Quick Maintenance: Changing Outboard Lower Unit Oil
Changing your outboard’s engine oil is Maintenance 101, but it’s easy to overlook another equally important oil to your motor’s health: the gearcase lube.
Regularly changing the gearcase lube (aka lower unit oil) ensures the internal components are well lubricated at all times.
Without oil in the gearcase, the various gears, bearings and other moving parts quickly wear to the point of failure. Most outboard manufacturers recommend the lower unit oil be replaced at least once every 100 hours of use or once per year. Consult your outboard’s owner’s manual to determine how frequently the gearcase lube should be changed in your particular make and model.
Changing gearcase lube is a simple maintenance task that can be taken care of in a matter of minutes. All you have to do is remove the drain/fill screw and vent screw from the lower unit, then let the old oil drain out and pump new oil in until it overflows from the vent hole. Next, reinstall the vent and drain/fill screws and the job’s done.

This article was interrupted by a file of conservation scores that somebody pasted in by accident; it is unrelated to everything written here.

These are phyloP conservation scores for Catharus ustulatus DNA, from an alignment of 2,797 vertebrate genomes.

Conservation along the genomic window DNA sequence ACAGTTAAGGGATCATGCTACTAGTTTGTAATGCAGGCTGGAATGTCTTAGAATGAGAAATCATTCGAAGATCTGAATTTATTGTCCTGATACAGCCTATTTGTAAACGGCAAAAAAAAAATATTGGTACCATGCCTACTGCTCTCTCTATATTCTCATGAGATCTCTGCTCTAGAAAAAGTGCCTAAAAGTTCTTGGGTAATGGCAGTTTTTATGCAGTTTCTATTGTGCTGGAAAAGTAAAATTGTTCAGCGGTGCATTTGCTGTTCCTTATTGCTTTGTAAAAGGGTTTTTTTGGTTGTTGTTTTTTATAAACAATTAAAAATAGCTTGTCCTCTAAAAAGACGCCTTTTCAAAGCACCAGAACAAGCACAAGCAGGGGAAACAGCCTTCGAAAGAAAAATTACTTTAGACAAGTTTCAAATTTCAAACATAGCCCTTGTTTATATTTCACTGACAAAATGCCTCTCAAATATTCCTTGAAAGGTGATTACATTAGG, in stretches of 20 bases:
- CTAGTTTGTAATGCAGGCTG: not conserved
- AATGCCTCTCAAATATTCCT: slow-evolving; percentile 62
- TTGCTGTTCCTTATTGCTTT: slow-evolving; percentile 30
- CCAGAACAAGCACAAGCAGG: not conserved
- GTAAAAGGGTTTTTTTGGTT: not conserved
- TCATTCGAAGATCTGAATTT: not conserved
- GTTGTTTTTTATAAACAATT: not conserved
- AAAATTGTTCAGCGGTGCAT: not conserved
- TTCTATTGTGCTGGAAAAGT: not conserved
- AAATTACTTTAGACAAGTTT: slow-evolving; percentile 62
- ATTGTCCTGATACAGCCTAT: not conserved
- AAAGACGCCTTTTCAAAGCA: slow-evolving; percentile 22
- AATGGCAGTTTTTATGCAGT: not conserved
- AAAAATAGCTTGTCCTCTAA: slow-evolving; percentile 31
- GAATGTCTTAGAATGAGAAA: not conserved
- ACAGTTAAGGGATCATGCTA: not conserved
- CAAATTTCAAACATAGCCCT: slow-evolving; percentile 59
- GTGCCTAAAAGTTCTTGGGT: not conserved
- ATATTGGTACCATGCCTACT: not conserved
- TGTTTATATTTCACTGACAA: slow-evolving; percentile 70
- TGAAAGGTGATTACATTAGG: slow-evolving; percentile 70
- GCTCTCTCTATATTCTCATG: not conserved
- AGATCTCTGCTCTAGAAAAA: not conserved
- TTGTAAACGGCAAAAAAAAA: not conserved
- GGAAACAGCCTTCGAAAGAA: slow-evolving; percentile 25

Benefits of Changing Lower Unit Oil
Gear lube gets contaminated with thousands of tiny metal particles from all the moving parts within the lower unit. These contaminants increase gear wear, and replacing the lube removes the contaminants. Old lower unit oil also loses its ability to absorb heat effectively. Gearcase oil absorbs frictional heat from the moving parts and dissipates it, thereby cooling the lower unit.
Draining old lower unit oil tells you whether a seal is leaking in the gearcase. If the oil is milky, it’s an indication that water is mixing with the oil, which means the seals need replacing.
By helping to lubricate and cool the internal components, fresh gearcase oil helps maximize the life of the lower unit. Whenever you’re ready to change out the gearcase lube in your outboard, watch one of our videos above to see how it’s done.